Chronic pain plagues more than one-third of the American population, and many people tend to manage it via prescription medication. It’s usually a concern that taking these painkillers will lead to addiction. These drugs were intended to reduce pain and increase tolerance, yet they simultaneously usher in a sense of euphoria, which people often begin to crave.
When one becomes physically dependent on a drug, their body then forms a tolerance for it, resulting in the need for higher doses of the medication to acquire the same effects. Yet when you’re actually addicted to a drug, it’s not just physical, but also emotional. You continue to abuse the drug, despite it creating serious problems at school and work, within family relationships, or in your social life.
With the onset of addiction, there are many obvious warning signs.
- Frequent thoughts about medication – becoming preoccupied or obsessed with the thought of taking your next dose, and whether you possess enough meds or not
- Self altering your dosage – taking more than prescribed or advised, believing that your doctor doesn’t grasp the depth of your pain, or purposely misinterpreting and tweaking the prescription instructions to fit your ideal
- Frequently switching doctors – going to multiple doctors for the same prescription with the intention of boosting your supply of painkillers; seeking out “pill mills”
- Obtaining painkillers from other sources – feelings of lacking adequate amounts of medication to ease your pain (also includes: ordering drugs online, stealing leftover/abandoned prescription drugs from other people, stealing drugs from sick friends and family, purchasing other people’s prescription drugs, stealing prescription pads from doctors’ offices, writing your own prescriptions illegally, intentional self harm, and purchasing drugs on the street)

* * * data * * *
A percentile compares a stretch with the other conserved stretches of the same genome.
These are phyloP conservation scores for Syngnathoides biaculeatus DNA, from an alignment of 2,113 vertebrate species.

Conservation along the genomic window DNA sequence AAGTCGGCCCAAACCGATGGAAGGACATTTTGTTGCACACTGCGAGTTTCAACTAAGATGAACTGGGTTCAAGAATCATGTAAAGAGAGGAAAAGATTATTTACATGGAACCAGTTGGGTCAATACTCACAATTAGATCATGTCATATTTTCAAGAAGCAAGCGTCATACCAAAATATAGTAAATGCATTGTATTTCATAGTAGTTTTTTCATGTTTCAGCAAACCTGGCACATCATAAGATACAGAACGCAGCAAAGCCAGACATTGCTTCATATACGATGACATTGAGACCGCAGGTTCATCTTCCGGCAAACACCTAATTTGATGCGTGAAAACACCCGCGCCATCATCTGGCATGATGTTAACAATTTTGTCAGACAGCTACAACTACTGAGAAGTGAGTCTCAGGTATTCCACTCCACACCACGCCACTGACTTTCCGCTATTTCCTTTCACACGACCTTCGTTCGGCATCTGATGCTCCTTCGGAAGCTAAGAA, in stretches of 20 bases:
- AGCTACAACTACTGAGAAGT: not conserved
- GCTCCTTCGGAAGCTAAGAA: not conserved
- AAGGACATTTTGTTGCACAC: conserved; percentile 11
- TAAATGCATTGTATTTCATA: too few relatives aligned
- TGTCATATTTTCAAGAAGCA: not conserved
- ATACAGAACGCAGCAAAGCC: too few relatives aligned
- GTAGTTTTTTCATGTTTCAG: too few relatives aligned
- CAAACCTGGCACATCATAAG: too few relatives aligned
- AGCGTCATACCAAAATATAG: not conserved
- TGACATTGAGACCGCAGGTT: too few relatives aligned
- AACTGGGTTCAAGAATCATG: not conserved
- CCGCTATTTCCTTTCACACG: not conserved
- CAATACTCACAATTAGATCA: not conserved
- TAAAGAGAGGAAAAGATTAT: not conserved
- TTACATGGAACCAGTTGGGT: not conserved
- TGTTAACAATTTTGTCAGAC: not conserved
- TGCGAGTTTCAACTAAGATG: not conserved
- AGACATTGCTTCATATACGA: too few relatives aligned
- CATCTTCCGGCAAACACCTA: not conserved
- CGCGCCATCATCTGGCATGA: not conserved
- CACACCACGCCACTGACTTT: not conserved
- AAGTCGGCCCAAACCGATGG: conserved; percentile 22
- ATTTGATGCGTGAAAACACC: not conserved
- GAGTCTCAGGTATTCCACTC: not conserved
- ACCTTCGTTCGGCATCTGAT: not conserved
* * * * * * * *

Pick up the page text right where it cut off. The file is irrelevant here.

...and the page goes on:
- History of using pain medication – Continued use of painkillers long after the pain is gone
- Defensive toward opposition to your habit – becoming irritated/defensive when approached with opposing views of your unhealthy drug intake
- Changes in behavior – lack or loss of hygienic routines and practices, mood swings, impending anger issues, changes in eating habits, anxiety, constant sleeping, and neglecting responsibilities
If you can identify these signs within yourself or someone around you, even if you’re unsure it’s an addiction, the wisest next step is to seek help and obtain more information. At Asana Recovery, we comprehend the challenges that come along with striving to recover from these kinds of addictions; our daily work includes helping all who struggle most from this illness. Many believe it can be fought alone, but we believe rehabilitation centers and programs are essential in fighting to leave dependency behind. There may be stumbling blocks, but you can get through it if backed by the right team. Counseling and aftercare assist you in figuring out each facet that led you to addiction and help to establish mental and emotional pillars to better handle life without it.
The monitored detox, and in house residential treatment programs at Asana Recovery are held in an encouraging, supportive environment. We are passionate about ensuring your continuous recovery while overseeing you on your path to health and happiness. We’re always within reach, and available to speak to you. Call us at (949) 438-4504 to learn all about our alcohol and drug addiction treatment program today.